I am discussing a system (in a scientific context) which is described with spherical polar coordinates. This has a radial coordinate r, a polar angle θ and a azimuth angle φ. A diagram can be found on ...
2
votes
1answer
103 views

Taking a tenner from neighbour

Let's define the first number as "ab" and the second number as "cd". In "ab"-"cd" proces, if "b" is smaller than "d", we add 10 to "b" and reduce 1 from "a". In Turkish, we called it "taking a ...
1
vote
1answer
524 views

“Function defined on/over the set A”

For the mathematically inclined fellows: If f is a function whose domain is the set A, do you say that f is defined on A or over A? Do both prepositions apply here or is the use of one of them ...
0
votes
1answer
108 views

A fraction less than something? [closed]

I encountered a question which is phrased: A book store stocks 1/5 of its books as fiction works, and 1/3 less than the fiction books as self-help books. What fraction of books are fiction and ...
8
votes
1answer
799 views

The Condition Holds vs is Satisfied vs Obtains

In mathematical/scientific texts, conditions that are true (within context) are said to hold be satisfied obtain (the last one was news for me) My question is whether there is nuance in meaning ...
2
votes
1answer
221 views

Circle is to cylinder as ellipse is to what?

What do you call the geometric shape obtained when you give an ellipse thickness? Or in other words, a circle is to a cylinder as an ellipse is to what?
2
votes
2answers
213 views

Correct phrase for “Chain of equations”

In math, one often writes a = b = c = d to prove that a=d. How is such a sequence of equations called in English? In German, there is “Gleichungskette”, but the direct translation “Chain of ...
3
votes
1answer
109 views

Understanding smaller parts without understanding what they mean when put together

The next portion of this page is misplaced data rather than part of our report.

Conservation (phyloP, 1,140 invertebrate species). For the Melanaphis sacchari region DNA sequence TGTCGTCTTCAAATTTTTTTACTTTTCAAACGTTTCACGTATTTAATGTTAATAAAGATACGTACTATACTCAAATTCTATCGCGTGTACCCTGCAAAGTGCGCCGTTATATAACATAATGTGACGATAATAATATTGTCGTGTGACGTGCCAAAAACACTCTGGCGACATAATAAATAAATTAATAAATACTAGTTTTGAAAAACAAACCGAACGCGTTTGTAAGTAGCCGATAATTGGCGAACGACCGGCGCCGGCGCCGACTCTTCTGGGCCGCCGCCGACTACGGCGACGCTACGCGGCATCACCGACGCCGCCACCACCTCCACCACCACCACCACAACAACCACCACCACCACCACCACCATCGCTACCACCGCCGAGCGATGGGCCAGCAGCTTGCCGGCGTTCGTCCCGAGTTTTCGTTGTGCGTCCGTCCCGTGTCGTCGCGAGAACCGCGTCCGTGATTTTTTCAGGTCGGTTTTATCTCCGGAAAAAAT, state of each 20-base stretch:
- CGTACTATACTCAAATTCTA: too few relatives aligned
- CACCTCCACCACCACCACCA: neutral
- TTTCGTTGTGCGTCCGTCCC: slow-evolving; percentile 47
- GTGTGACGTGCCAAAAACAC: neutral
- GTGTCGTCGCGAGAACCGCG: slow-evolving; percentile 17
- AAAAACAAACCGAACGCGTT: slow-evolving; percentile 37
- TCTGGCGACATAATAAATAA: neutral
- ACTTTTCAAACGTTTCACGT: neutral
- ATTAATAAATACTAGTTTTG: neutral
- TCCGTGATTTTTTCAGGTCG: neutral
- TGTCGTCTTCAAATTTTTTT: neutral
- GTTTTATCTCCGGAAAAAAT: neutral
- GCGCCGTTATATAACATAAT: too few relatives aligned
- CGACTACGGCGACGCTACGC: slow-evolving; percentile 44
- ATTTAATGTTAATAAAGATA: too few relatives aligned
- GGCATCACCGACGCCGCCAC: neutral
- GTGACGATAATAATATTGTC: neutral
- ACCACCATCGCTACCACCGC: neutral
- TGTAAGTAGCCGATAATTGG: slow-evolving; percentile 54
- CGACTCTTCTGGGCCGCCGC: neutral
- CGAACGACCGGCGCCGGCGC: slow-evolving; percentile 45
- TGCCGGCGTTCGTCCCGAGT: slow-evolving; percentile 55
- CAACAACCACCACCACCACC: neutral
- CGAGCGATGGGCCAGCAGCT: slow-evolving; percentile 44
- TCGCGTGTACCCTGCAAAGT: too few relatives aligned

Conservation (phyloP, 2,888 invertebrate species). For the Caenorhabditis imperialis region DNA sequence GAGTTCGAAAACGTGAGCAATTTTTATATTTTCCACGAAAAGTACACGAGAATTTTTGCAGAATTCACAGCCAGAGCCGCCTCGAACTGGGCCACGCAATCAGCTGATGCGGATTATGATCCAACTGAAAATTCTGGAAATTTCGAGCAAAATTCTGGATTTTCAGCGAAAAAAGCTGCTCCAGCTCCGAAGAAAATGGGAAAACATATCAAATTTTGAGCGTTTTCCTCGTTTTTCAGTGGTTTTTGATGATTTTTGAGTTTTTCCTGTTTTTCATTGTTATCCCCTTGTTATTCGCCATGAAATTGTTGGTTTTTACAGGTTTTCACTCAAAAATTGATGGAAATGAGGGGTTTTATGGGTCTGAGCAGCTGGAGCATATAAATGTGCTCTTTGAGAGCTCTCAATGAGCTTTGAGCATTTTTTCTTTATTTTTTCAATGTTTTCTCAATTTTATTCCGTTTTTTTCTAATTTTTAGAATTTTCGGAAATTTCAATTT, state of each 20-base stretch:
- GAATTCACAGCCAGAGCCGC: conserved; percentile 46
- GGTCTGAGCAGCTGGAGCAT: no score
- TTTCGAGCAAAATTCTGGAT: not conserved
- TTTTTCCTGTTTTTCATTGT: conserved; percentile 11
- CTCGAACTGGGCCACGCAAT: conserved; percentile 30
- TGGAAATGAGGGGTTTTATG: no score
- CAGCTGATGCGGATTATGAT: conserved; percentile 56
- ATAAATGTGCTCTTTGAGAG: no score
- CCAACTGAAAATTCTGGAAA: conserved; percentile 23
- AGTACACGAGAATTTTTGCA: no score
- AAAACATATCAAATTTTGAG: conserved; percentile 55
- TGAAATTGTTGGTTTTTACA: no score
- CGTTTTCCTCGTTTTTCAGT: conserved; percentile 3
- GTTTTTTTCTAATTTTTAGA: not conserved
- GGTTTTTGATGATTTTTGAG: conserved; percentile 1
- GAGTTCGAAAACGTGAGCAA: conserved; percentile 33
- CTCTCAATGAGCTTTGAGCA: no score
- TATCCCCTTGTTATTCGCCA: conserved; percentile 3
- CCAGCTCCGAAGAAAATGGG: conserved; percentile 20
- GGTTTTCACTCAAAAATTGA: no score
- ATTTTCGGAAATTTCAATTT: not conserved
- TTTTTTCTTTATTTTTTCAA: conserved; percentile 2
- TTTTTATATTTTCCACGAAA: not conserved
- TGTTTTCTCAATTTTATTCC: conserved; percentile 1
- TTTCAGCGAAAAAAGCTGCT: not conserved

I am looking for an which adjective/adverb/phrase which refers to understanding all of the smaller components of something without understanding what they mean when put together. "We understand every ...
0
votes
3answers
255 views

What is a word similar to “multiplier” but for addition (or subtraction) [closed]

A multiplier is a number by which another number is multiplied. What do you call a number by which another number is added or subtracted?
0
votes
2answers
75 views

An expression similar to “frame of reference”

I am trying to explain a mathematical point that is used for comparison such that all values are compared to it, like a "frame of reference". I've also thought of "pivot of comparison". Are any of ...
-1
votes
1answer
525 views

Need we use “sums” in sentences whenever they describe the sum of plural objects? [duplicate]

Need we use sums in the case that the sentence describes the sum of plural objects? For example, “100 centimeters sums to one meter” versus “100 centimeters sum to one meter”. They both seem make ...
2
votes
1answer
3k views

dividend/divisor vs. numerator/denominator [closed]

From Wikipedia: In the expression a ÷ b = c, a is called the dividend or numerator, b the divisor or denominator and the result c is called the quotient. What's most common (in the context of ...
1
vote
1answer
421 views

Capitalization and hyphenation for prefixed adjectives derived from proper names in mathematics

In mathematics, it often occurs that the last names of famous mathematicians are used as adjectives with mathematical meaning. Most of these adjectives are written with a capital letter. Then, ...